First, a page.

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Letters: Increase will reward work, help economy

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All Minnesotans can agree that a fair day’s work deserves a fair day’s pay. Unfortunately, hundreds of thousands of hard working Minnesotans, earning at or near the $7.25 per hour minimum wage, do not make enough to support themselves or their families.

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In fact, when you factor in housing, food, transportation and other necessities, a single adult would need to earn $11.82 per hour to meet their basic needs.  That rate goes up to $14.03 per hour for a family of four with two working parents.

Even worse, Congressional and Legislative inaction has caused the minimum wage to lose value year after year. In 1968, the federal minimum wage had its highest buying power. We would need to raise the minimum wage to $10.55/hour to match that level today. Living on minimum wage is hard enough; having it lose value each year because of politicians’ failure to act just adds insult to injury.

When people work hard and still don’t earn enough to meet their basic needs, they are usually forced to utilize public assistance. This means that taxpayers are actually subsidizing employers who aren’t paying their workforce a fair wage.

There is a better way. The Minnesota Legislature is considering legislation that would increase Minnesota’s minimum wage to $9.95 per hour over three years and ensure it keeps value by tying future increases to inflation.

Critics of increasing the minimum wage have recently been making doomsday predictions about what it would do to business. However, their dire predictions couldn’t be further from reality.

Minimum wage increases do not cost jobs. Minnesota’s last minimum wage increase was in 2005.  Over both of the next two years the state showed a net increase in jobs.  Given how dismal the state’s  job creation figures were for the last decade, the net gains from 2005 to 2007 are even more impressive than they sound.  After all, for six of the ten years between 2001 and 2010, Minnesota lost jobs.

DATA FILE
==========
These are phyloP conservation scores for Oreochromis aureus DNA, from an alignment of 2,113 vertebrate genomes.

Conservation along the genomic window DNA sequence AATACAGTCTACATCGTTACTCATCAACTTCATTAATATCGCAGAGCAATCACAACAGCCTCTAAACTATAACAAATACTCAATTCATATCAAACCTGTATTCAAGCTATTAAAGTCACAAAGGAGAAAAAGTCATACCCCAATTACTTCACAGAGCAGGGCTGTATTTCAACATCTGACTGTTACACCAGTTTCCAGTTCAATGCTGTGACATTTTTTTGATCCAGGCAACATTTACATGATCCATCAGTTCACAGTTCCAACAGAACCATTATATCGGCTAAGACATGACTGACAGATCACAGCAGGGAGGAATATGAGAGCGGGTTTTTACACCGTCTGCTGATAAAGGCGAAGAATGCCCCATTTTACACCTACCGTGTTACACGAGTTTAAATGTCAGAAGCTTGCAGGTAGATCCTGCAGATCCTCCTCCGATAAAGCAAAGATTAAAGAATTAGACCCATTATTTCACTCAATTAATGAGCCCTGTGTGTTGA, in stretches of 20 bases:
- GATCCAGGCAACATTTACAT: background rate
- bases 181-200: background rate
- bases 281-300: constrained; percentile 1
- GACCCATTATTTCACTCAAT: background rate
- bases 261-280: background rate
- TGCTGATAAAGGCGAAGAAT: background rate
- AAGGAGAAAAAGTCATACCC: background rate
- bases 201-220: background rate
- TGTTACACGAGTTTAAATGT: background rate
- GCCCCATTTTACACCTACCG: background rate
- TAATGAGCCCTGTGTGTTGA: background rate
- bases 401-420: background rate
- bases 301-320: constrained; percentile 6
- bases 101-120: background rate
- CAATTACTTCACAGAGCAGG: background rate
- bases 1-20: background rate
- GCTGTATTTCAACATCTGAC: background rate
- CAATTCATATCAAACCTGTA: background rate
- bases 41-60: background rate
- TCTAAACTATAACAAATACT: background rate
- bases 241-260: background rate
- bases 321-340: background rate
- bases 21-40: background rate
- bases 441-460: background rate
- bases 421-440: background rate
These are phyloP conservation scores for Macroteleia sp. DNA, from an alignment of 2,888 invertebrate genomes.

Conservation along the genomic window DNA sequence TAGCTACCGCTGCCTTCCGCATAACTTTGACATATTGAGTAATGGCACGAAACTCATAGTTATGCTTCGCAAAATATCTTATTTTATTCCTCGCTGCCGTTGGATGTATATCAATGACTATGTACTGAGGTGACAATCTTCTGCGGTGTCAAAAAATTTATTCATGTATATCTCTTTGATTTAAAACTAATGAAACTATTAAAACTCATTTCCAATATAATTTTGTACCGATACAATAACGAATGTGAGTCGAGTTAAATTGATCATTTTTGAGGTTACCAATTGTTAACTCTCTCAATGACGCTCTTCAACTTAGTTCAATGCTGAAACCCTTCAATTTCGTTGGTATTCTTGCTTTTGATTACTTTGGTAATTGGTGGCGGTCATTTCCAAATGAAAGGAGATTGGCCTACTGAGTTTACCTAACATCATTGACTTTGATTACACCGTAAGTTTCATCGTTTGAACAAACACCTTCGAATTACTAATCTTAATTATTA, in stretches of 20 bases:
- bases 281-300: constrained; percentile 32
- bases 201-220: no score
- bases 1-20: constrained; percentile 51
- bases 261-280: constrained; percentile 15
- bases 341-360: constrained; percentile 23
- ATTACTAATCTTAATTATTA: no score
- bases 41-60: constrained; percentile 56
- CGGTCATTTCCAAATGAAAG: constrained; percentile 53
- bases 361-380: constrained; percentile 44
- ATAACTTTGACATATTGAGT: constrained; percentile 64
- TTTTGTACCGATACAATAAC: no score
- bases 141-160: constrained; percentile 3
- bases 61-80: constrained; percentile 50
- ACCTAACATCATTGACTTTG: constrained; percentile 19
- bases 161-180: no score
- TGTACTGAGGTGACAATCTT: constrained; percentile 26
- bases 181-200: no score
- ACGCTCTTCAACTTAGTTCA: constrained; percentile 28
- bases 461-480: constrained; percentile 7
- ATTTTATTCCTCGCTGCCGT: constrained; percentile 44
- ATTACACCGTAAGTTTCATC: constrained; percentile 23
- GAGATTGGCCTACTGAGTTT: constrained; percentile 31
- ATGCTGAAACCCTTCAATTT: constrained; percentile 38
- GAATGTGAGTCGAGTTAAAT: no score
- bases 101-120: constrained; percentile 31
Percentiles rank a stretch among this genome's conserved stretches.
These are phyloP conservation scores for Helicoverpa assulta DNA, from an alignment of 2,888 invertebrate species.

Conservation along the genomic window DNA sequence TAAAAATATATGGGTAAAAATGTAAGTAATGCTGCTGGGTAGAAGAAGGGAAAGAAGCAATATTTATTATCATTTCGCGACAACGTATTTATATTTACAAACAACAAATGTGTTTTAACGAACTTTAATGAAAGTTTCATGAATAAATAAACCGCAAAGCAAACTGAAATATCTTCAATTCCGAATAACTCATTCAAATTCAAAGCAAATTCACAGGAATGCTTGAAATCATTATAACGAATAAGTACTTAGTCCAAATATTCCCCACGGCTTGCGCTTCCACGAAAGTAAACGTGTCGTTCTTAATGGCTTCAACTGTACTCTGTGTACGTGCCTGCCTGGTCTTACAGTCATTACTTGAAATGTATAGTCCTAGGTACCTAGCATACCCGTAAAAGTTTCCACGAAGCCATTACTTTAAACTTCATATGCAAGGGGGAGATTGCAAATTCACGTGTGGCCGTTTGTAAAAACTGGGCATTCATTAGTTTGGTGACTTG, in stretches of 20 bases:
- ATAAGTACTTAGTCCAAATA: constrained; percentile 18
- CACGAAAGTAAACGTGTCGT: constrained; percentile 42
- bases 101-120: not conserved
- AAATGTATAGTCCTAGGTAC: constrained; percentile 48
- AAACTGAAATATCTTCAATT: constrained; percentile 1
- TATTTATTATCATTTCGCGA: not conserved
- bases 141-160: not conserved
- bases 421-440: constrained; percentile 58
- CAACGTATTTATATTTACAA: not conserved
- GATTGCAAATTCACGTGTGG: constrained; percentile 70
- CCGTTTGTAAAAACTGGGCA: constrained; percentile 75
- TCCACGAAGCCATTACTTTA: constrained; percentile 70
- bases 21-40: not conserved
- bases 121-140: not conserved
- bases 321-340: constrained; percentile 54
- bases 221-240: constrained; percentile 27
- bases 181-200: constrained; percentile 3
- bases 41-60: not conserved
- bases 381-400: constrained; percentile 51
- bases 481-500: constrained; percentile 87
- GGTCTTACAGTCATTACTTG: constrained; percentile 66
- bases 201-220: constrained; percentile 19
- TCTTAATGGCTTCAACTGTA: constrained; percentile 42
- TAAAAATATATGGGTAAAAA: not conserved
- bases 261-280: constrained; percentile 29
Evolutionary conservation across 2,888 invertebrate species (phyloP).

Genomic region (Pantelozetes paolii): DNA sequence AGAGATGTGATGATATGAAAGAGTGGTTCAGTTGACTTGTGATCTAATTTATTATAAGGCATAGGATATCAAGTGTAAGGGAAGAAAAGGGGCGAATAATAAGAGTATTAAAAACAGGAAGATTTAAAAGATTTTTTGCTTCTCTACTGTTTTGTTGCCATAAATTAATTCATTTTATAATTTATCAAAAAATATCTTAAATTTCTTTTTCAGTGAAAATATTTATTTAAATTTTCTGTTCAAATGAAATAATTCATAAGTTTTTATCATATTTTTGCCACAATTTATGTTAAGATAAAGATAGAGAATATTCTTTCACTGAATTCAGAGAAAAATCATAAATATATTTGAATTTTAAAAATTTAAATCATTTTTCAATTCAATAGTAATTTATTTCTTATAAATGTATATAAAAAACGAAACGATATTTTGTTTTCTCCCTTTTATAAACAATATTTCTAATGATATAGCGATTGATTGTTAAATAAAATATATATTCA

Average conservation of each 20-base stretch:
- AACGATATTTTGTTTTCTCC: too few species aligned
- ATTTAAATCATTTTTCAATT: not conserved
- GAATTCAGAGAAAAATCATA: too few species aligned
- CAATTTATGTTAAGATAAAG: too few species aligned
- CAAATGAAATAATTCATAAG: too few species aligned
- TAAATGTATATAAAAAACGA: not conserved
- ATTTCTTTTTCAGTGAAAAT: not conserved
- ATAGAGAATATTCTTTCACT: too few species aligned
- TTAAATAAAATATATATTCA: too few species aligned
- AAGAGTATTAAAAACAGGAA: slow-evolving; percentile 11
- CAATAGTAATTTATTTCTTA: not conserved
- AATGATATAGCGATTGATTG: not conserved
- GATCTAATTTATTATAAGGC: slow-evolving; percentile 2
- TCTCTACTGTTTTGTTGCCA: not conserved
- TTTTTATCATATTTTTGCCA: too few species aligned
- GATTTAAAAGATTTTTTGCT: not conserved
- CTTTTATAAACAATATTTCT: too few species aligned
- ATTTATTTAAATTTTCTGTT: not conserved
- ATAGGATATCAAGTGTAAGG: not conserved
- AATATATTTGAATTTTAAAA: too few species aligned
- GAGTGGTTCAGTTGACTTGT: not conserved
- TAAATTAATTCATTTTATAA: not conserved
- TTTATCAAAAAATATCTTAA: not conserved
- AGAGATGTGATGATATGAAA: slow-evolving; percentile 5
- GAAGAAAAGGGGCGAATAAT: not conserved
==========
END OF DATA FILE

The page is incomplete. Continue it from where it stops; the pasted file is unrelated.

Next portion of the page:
An increase in the minimum wage would also mean low-wage workers could be part of Minnesota’s economic recovery. When wages go up, business profits go up. For every $1 increase in the minimum wage, there is a boost in consumer spending by a low-wage workers’ household by $2,800 over the following year. That’s good for business and our overall economy.

Some bar and restaurant owners are also lobbying to pay their tipped employees less by enacting a tip penalty. Just like gubernatorial candidate Tom Emmer claimed in 2010, they say tipped workers are rolling in cash.

While servers may make above the minimum wage in some pay periods, most are not employed in expensive restaurants. The median wage for servers in Minnesota (including tips) is actually just $8.84 per hour.

They claim that with a tip penalty, they would be able to pay kitchen staff more. In reality, cooks and kitchen staff in the four states surrounding Minnesota (where there is a tip penalty) are paid less than in Minnesota.

A fair day’s work deserves a fair day’s pay. Legislators haven’t addressed this issue in eight long years. An increase is long overdue. Now is the time to make work pay and to ensure it keeps paying for working Minnesotans. Let’s increase the minimum wage and do it right.

The Minnesota AFL-CIO is a labor federation made up of more than 1,000 affiliate unions, representing more than 300,000 working people throughout the state.

Shar Knutson

President, MN AFL-CIO
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